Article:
The HIPAA law and its corresponding rules and policies were created to define the minimum standards of compliance that all covered entities must abide by. However, violations can happen and while they are common, they can come with costly fines. It is important to put priority on training and understanding the rules and policies under HIPAA to ensure you do not commit these violations. So, what is a HIPAA violation in the workplace?
This guide will explain the common violations organizations face and what to do in the event you are guilty of committing them.
What is a HIPAA Violation in the Workplace?
The Health Insurance Portability and Accountability Act (HIPAA) of 1996 was established to protect the health and personal information of patients. Not all information related to a patient is protected by HIPAA law. Instead, it defines protected health information as"individually identifiable information," whether it applies to a patient's past, present, or future medical records. It covers the creation, collection, and transmission of such information.
What is a HIPAA violation in the workplace? It is when a person's protected health information is compromised. The covered entities must ensure that only authorized healthcare workers and their staff have access to this information. It is considered a violation when the information is accessed by someone who does not have proper authorization, regardless if it's willful or inadvertent.
There are two possible reasons why such a violation could occur in the workplace. The lack of awareness of the healthcare professionals responsible for the violation could lead to the breach. And even when employees know, they could lack the proper training in the proper handling and sharing of information that led to the violation of a patient's privacy rights.
Below are some of the common scenarios that could lead to a violation of HIPAA law in the workplace.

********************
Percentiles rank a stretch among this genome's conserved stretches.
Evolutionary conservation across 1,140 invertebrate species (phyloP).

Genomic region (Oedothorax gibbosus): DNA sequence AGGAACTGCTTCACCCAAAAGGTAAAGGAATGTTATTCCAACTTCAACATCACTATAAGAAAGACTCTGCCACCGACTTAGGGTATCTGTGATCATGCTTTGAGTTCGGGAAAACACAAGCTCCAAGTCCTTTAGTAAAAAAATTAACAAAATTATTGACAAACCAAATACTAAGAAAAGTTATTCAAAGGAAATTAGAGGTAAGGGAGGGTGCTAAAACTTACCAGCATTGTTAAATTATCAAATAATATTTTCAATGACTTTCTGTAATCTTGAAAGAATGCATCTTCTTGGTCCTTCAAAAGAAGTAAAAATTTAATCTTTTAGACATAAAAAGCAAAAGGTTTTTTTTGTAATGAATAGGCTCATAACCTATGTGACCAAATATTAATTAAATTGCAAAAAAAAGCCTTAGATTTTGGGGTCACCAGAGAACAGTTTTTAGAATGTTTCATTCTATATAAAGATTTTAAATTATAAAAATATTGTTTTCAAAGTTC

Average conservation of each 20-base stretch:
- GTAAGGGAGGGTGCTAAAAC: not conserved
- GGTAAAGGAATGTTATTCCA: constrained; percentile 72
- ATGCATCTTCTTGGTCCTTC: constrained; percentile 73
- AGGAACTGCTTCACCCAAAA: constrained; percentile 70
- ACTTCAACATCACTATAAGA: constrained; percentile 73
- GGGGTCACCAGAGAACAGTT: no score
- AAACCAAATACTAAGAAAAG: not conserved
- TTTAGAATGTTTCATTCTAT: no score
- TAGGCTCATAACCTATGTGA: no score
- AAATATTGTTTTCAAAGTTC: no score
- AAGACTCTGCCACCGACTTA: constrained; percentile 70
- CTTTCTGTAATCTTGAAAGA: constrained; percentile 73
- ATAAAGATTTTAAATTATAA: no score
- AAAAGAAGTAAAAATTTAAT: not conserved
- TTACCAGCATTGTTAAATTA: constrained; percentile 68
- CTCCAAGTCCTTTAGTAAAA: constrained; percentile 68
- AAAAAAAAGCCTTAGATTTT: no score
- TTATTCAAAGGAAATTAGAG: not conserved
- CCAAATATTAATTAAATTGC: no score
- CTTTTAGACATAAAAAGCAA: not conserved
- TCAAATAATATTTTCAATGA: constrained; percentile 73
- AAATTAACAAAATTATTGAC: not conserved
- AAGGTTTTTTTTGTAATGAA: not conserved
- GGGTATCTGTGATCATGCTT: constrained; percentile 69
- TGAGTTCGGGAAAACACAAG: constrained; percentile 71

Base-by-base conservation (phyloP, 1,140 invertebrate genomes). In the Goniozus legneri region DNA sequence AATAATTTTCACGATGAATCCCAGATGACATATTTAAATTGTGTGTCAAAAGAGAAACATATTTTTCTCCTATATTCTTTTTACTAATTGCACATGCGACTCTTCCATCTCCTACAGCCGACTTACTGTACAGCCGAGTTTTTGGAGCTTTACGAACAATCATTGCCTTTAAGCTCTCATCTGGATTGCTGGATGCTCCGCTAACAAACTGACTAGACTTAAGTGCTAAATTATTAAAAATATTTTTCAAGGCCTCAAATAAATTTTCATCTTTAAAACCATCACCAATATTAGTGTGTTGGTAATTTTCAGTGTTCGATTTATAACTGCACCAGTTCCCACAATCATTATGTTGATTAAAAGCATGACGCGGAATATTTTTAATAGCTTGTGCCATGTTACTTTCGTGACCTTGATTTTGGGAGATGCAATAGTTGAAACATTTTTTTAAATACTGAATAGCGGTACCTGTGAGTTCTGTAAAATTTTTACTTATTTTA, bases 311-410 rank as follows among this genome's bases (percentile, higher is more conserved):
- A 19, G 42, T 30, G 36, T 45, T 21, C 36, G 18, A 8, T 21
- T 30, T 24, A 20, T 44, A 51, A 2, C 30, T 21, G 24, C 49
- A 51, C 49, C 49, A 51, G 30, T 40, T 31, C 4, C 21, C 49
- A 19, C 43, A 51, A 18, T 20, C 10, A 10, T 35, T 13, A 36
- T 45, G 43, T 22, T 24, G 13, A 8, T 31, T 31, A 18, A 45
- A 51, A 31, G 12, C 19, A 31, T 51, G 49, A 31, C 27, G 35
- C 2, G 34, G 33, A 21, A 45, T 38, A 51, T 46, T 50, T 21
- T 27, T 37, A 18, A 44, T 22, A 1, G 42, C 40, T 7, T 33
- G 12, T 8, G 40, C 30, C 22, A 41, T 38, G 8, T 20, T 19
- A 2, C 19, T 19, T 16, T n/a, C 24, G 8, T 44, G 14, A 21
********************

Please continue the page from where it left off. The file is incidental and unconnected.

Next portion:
The healthcare staff releases the patient health records to the wrong patient. This violation might be unintentional, but it is the most common form of HIPAA violation in the workplace. There should be additional measures in place to avoid a careless mistake such as this.
The release of a patient's medical health records to unauthorized individuals is another HIPAA violation. If the patient is unable to claim the records her/himself, only those individuals who are explicitly named in the authorization form are given the right to receive the patient records.
The release of medical health records that had not been authorized for release. Even if the patient insists, they should not have access to the document until its approval.
The sharing of confidential patient health information to unauthorized persons, especially verbally. This scenario is common in a healthcare environment when colleagues casually talk about patient health information, even in the presence of those who are not authorized to have access to such information.
The failure to follow the minimum data security protocols in the workplace. The lack of sufficient security protocols could make protected health information at risk of a breach. For example, a healthcare employee sends confidential information through unencrypted emails or fax lines.